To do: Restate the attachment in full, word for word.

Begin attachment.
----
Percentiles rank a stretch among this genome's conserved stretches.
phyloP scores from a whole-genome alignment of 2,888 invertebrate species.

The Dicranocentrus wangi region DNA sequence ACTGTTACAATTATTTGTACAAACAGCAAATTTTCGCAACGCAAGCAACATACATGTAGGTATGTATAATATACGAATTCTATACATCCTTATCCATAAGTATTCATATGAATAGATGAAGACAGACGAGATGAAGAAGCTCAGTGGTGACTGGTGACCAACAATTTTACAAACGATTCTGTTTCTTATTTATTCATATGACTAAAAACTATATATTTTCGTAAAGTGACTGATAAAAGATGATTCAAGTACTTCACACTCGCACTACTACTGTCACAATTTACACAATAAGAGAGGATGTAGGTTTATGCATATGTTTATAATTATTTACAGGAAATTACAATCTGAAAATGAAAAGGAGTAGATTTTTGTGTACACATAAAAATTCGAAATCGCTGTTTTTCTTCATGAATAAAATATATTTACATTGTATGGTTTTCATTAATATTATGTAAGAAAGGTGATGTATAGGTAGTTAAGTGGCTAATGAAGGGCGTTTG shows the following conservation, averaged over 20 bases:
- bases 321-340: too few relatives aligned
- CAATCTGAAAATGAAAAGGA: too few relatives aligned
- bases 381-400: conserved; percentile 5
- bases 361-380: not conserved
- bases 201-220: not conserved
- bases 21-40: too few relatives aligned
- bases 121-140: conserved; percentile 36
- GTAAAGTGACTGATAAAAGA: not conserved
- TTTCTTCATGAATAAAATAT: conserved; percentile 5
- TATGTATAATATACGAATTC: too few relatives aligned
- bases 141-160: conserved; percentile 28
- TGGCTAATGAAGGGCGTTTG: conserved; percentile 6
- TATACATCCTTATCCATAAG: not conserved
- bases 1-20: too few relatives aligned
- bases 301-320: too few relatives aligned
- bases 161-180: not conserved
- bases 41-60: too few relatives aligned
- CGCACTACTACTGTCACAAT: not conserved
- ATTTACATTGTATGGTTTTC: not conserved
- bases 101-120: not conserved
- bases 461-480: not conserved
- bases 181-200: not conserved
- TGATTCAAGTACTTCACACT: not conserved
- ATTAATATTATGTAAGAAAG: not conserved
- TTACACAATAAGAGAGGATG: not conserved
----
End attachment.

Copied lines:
Percentiles rank a stretch among this genome's conserved stretches.
phyloP scores from a whole-genome alignment of 2,888 invertebrate species.

The Dicranocentrus wangi region DNA sequence ACTGTTACAATTATTTGTACAAACAGCAAATTTTCGCAACGCAAGCAACATACATGTAGGTATGTATAATATACGAATTCTATACATCCTTATCCATAAGTATTCATATGAATAGATGAAGACAGACGAGATGAAGAAGCTCAGTGGTGACTGGTGACCAACAATTTTACAAACGATTCTGTTTCTTATTTATTCATATGACTAAAAACTATATATTTTCGTAAAGTGACTGATAAAAGATGATTCAAGTACTTCACACTCGCACTACTACTGTCACAATTTACACAATAAGAGAGGATGTAGGTTTATGCATATGTTTATAATTATTTACAGGAAATTACAATCTGAAAATGAAAAGGAGTAGATTTTTGTGTACACATAAAAATTCGAAATCGCTGTTTTTCTTCATGAATAAAATATATTTACATTGTATGGTTTTCATTAATATTATGTAAGAAAGGTGATGTATAGGTAGTTAAGTGGCTAATGAAGGGCGTTTG shows the following conservation, averaged over 20 bases:
- bases 321-340: too few relatives aligned
- CAATCTGAAAATGAAAAGGA: too few relatives aligned
- bases 381-400: conserved; percentile 5
- bases 361-380: not conserved
- bases 201-220: not conserved
- bases 21-40: too few relatives aligned
- bases 121-140: conserved; percentile 36
- GTAAAGTGACTGATAAAAGA: not conserved
- TTTCTTCATGAATAAAATAT: conserved; percentile 5
- TATGTATAATATACGAATTC: too few relatives aligned
- bases 141-160: conserved; percentile 28
- TGGCTAATGAAGGGCGTTTG: conserved; percentile 6
- TATACATCCTTATCCATAAG: not conserved
- bases 1-20: too few relatives aligned
- bases 301-320: too few relatives aligned
- bases 161-180: not conserved
- bases 41-60: too few relatives aligned
- CGCACTACTACTGTCACAAT: not conserved
- ATTTACATTGTATGGTTTTC: not conserved
- bases 101-120: not conserved
- bases 461-480: not conserved
- bases 181-200: not conserved
- TGATTCAAGTACTTCACACT: not conserved
- ATTAATATTATGTAAGAAAG: not conserved
- TTACACAATAAGAGAGGATG: not conserved